Bortezomib Plus Rituximab for EBV+ PTLD
Post transplant lymphoproliferative disease (PTLD) is a type of B-cell non-Hodgkin lymphoma that occurs in patients with weakened immune systems due to immunosuppressive medications taken after organ or stem cell transplantation. This is usually related to a virus called Epstein-Barr (EPV). Rituximab is a type of drug called an "antibody" that specifically destroys both normal and cancerous B-cells, and is commonly used for PTLD. Bortezomib is a drug that has been approved by the Food and Drug Administration (FDA) to treat multiple myeloma and a B-cell non-Hodgkin lymphoma called Mantle Cell Lymphoma, and shows significant activity in lymphoma cells caused by EBV. In this research study, we hope to learn if the addition of bortezomib to rituximab treatment can increase the rate of complete remissions and cures of PTLD after organ or stem cell transplant.
Post-transplant Lymphoproliferative Disease
Solid Organ Transplant
Stem Cell Transplant (Bone Marrow Transplant)
Epstein Barr Virus Infections
|Study Design:||Allocation: Non-Randomized
Endpoint Classification: Efficacy Study
Intervention Model: Single Group Assignment
Masking: Open Label
Primary Purpose: Treatment
|Official Title:||Bortezomib Plus Rituximab for EBV + Post Transplant Lymphoproliferative Disease (PTLD)|
- Overall Response Rate [ Time Frame: 4 months ] [ Designated as safety issue: No ]Overall response rate includes both complete and partial responses assessed by PET/CT following completion of therapy
- progression-free survival and overall survival [ Time Frame: 3 years ] [ Designated as safety issue: No ]
- safety of bortezomib with rituximab [ Time Frame: 2 years ] [ Designated as safety issue: Yes ]
- To evaluate effects of bortezomib/rituximab on EBV quantitative viral load [ Time Frame: 2 years ] [ Designated as safety issue: No ]
|Study Start Date:||November 2011|
|Estimated Study Completion Date:||December 2014|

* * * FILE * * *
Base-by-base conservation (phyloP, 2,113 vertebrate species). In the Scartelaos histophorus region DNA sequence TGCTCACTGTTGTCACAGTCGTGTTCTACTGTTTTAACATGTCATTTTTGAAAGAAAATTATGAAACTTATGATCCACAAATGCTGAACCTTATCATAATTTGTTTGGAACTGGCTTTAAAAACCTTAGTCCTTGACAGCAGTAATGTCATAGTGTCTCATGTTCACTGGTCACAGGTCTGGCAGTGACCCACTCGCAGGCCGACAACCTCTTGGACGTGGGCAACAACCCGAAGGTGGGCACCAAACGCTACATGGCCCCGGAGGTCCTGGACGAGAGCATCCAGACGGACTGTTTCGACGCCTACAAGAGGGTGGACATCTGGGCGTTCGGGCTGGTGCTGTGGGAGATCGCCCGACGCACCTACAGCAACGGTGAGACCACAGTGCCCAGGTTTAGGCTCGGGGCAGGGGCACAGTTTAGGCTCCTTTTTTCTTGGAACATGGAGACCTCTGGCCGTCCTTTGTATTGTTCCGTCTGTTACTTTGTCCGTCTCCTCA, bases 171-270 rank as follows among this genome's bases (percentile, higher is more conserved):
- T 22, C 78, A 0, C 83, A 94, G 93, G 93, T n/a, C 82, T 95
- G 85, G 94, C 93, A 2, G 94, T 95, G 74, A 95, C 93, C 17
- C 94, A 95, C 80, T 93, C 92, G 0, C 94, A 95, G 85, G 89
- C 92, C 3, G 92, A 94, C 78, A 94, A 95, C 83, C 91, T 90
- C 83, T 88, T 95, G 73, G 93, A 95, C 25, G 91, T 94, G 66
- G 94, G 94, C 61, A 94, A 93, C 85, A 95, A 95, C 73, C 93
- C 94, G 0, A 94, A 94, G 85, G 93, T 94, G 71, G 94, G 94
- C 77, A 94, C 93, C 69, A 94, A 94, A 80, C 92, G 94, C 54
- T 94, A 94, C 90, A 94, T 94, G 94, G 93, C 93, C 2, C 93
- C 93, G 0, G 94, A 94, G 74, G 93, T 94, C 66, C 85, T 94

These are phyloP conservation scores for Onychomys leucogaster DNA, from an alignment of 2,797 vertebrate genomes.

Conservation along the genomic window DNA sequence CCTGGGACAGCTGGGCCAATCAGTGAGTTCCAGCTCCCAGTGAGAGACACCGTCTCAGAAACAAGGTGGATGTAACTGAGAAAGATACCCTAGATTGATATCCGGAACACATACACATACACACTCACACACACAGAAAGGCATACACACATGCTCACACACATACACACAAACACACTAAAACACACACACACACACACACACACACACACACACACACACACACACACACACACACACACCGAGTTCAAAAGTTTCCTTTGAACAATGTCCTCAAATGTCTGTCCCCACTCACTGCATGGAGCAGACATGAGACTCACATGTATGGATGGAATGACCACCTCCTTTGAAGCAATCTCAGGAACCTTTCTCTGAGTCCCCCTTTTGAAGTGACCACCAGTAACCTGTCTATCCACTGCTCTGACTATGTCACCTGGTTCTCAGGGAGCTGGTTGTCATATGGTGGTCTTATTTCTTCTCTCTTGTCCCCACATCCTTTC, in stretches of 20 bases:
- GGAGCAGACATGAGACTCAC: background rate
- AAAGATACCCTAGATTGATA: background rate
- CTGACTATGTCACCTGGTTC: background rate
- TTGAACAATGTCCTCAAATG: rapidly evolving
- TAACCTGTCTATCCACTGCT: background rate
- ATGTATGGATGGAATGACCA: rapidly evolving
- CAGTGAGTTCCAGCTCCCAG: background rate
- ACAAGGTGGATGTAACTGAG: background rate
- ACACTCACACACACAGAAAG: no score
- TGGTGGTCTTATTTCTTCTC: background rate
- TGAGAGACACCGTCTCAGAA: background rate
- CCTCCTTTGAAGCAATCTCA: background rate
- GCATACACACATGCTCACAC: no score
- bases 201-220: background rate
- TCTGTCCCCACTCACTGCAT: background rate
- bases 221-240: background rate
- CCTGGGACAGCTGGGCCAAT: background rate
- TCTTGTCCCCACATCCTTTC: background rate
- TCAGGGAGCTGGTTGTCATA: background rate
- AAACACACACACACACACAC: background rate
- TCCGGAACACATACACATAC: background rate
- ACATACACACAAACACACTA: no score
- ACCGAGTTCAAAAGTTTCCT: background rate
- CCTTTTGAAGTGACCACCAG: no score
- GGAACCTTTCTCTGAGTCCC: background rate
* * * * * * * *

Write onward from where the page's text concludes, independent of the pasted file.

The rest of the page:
|Estimated Primary Completion Date:||December 2014 (Final data collection date for primary outcome measure)|
Experimental: Rituximab plus Bortezomib
This is a single arm trial adding the new drug bortezomib to the standard drug rituximab
Given intravenously on days 1, 4, 8 and 11 of every cycle
Other Name: VelcadeDrug: rituximab
given intravenously on days 1, 8 and 15 of Cycle 1 and on Day 1 of subsequent cycles
- Both rituximab and bortezomib will be given to participants intravenously. Each cycle of treatment will consist of 21 days. Rituximab will be given on Days 1, 8 and 15 of Cycle 1 and on Day 1 of subsequent cycles. Bortezomib will be given on Days 1, 4, 8 and 11 of every cycle. Participants will receive a maximum of 4 cycles.
- The following study procedures will be performed during each cycle throughout the study: Medical history review; Physical exam; Performance Status; Questionnaire; Blood draws and; PET/CT scans (After cycles 2, 4 and 6 only).
- After Cycle 4, if the study doctor feels the participant has had a complete response to treatment, then they will continue onto the Post-Treatment Surveillance period, which will consist of regular clinic visits over two years.
- However, if the study doctor feels the participant has had a partial response to treatment and that they may benefit from continuing, they will receive an additional two cycles of bortezomib and be given daily tablets of the antiviral drug valganciclovir to help further target EBV.
Please refer to this study by its ClinicalTrials.gov identifier: NCT01058239
|Contact: Jeremy Abramson, MDfirstname.lastname@example.org|
|United States, Massachusetts|
|Beth Israel Deaconess Medical Center||Not yet recruiting|
|Boston, Massachusetts, United States, 02215|
|Principal Investigator: Robin Joyce, MD|
|Dana-Farber Cancer Institute||Not yet recruiting|
|Boston, Massachusetts, United States, 02115|
|Principal Investigator: Ann LaCasce, MD|
|Massachusetts General Hospital||Recruiting|
|Boston, Massachusetts, United States, 02114|
|Principal Investigator: Jeremy Abramson, MD|
|Principal Investigator:||Jeremy Abramson, MD||Massachusetts General Hospital|